An Italian-American is an American of Italian descent. Many, although proud of their heritage, prefer to be referred to simply as "American."
Although Italians arrived early to the new world, beginning with Christopher Columbus in 1492, and continuing with early explorers John Cabot, Giovanni da Verrazano and Amerigo Vespucci, the largest wave of Italian immigration to the United States took place in the late 19th century and early 20th century. Between 1820 and 1978, 5.3 million Italians immigrated to the United States, including over two million in the years 1900-1910 alone (although about 1/4th of all Italian immigrants did not settle permanently in America and eventually returned to Italy). Only the Irish and Germans immigrated in larger numbers.
In the 2000 US Census, Italian-Americans constituted the sixth largest ancestry group in America with about 16 million people (5.3% of the total U.S. population).
Common stereotypes continue to link Italian Americans to organized crime and restaurant workers  (http://www.niaf.org/research/report_zogby.asp), unflattering images which remain staples of Hollywood movies. In fact, the National Italian American Foundation found that two-thirds of Italian Americans held white collar jobs in 1990 and that there were never more than a few thousand individuals in the Mafia.
Like other ethnic groups in the USA their political beliefs are diverse. The U.S. Congress includes Italian Americans who are regarded as leaders on both sides of the aisle.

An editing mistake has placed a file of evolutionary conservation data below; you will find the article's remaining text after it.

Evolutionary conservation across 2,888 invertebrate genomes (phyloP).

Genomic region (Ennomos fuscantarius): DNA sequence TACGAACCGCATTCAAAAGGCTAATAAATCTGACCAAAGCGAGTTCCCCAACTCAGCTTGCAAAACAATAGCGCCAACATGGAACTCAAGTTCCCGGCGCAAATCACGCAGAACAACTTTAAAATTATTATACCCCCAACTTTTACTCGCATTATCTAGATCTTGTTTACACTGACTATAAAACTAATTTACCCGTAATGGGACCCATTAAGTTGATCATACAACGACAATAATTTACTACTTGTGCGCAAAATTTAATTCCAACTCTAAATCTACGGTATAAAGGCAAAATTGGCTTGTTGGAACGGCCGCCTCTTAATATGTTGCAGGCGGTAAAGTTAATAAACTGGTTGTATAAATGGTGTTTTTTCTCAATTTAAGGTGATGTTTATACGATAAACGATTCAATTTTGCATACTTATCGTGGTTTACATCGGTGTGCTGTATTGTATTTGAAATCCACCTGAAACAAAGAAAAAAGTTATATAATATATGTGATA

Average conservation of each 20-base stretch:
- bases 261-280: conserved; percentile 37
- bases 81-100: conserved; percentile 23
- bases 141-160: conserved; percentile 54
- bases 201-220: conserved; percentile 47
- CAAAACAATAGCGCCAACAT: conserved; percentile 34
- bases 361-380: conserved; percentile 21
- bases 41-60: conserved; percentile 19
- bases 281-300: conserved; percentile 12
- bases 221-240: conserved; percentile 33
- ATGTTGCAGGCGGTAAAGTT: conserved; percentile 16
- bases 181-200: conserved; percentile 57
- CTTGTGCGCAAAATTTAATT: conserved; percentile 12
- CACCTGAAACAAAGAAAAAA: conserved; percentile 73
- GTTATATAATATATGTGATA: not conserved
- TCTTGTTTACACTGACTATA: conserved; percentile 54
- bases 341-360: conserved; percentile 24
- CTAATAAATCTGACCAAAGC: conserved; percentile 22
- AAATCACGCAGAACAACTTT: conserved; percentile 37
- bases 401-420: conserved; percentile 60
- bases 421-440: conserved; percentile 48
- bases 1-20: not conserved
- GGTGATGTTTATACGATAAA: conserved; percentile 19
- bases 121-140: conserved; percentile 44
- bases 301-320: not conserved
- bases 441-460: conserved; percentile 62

In some Italian American communities, Saint Joseph's Day (March 19) is marked with celebrations and parades. Columbus Day is also widely celebrated in these communities, as are the feasts of some regional Italian patron saints, most notably San Gennaro (September 19) by those claiming Neapolitan heritage, and Santa Rosalia (September 4) by Sicilians.
Italian American communities
- Bensonhurst, Brooklyn, New York
- Cobble Hill, Brooklyn, New York
- Carroll Gardens, Brooklyn, New York
- Manhattan Beach, Brooklyn, New York
- Mulberry Street, Manhattan (New York's Little Italy)
- Pleasant Avenue, East Harlem, Manhattan, New York
- Arthur Avenue, Bronx, New York
- Morris Park, Bronx, New York
- Pelham Bay, Bronx, New York
- Throgs Neck, Bronx, New York
- Astoria, Queens, New York
- Ozone Park, Queens, New York
- Whitestone, Queens, New York
- Seventh Avenue, Newark, formerly known to as "the First Ward."
- Silver Lake section, Belleville, New Jersey
- South Philadelphia in Philadelphia
- Melrose Park, Melrose Park, Illinois
- Federal Hill, Providence, Rhode Island
- North Beach, San Francisco, California
- the North End in Boston, Massachusetts
- Little Italy in Baltimore, Maryland
- Little Italy in San Diego, California
- Little Italy in Syracuse, New York
- Little Italy in Chicago, Illinois
- Little Italy in Cleveland, Ohio
- Armour Square, Chicago, Illinois
- Greater New Haven, Connecticut
- Rhode Island (which claims to have the most Italian-American residents of any state)
A list of people who have referred to themselves ethnically as "Italian," or have an Italian parent can be seen at the list of Italian Americans.